CT coronary angiography
CT coronary angiography has now been routinely performed, at least in the Waitemata area since 2011, where we were the first to implement CTCA in the workup of acute chest pain in New Zealand.
There has been significant improvement in image quality and radiation dose reduction. Depending on body habitus, most scans with prospective ECG gating can be done with 1mSv (background radiation = 3mSv/year).
CTCA provides anatomical information on coronary artery stenosis, similar to invasive angiography.
This is different to to routine functional testing such as exercise treadmill ECG (ETT), exercise stress echocardiogram (ESE), nuclear stress test or even adenosine stress MRI.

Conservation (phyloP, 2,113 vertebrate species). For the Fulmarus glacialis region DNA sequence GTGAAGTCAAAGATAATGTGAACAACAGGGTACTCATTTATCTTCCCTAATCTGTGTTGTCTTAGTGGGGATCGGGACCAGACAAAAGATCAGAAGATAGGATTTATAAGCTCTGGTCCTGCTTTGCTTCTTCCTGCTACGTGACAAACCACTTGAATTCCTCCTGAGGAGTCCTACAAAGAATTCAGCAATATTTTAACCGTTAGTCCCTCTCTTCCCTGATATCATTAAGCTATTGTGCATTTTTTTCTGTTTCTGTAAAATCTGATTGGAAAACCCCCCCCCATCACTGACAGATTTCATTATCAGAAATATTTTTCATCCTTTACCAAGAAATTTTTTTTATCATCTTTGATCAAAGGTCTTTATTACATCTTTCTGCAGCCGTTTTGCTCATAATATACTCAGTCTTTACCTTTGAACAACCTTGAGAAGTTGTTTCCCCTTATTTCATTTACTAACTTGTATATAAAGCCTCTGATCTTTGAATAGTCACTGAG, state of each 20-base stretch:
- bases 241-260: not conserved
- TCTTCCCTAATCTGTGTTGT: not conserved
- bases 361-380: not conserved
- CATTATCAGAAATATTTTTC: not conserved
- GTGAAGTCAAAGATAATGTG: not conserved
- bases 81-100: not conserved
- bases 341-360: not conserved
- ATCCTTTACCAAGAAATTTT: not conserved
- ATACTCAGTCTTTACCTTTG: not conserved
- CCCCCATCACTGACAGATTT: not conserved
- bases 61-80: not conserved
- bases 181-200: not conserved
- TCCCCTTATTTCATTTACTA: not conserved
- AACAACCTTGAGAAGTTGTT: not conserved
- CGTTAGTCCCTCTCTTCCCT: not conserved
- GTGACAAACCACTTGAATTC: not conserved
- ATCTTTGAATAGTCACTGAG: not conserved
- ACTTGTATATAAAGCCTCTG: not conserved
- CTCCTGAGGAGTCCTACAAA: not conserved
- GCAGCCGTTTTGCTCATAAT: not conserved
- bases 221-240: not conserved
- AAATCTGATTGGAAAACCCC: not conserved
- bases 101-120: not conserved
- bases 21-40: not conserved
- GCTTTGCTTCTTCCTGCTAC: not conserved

Compared to invasive angiography,
CTCA has a high negative predictive value. i.e. normal CTCA with good image quality means that the patient does not have coronary artery disease. This can be said with a high degree of confidence.
However, CTCA has moderate positive predictive value. When plaques are seen, we may not be able to quantify the exact severity. This depends entirely on image quality.
CTCA has changed how we should deploy the various tests for troponin-negative chest pain.
- Suitable patients may proceed directly to CTCA rather than exercise treadmill testing to rule out coronary artery stenosis.
- In others, CTCA should be used instead of invasive angiography. This minimises risks and complications!
Dr Andrew To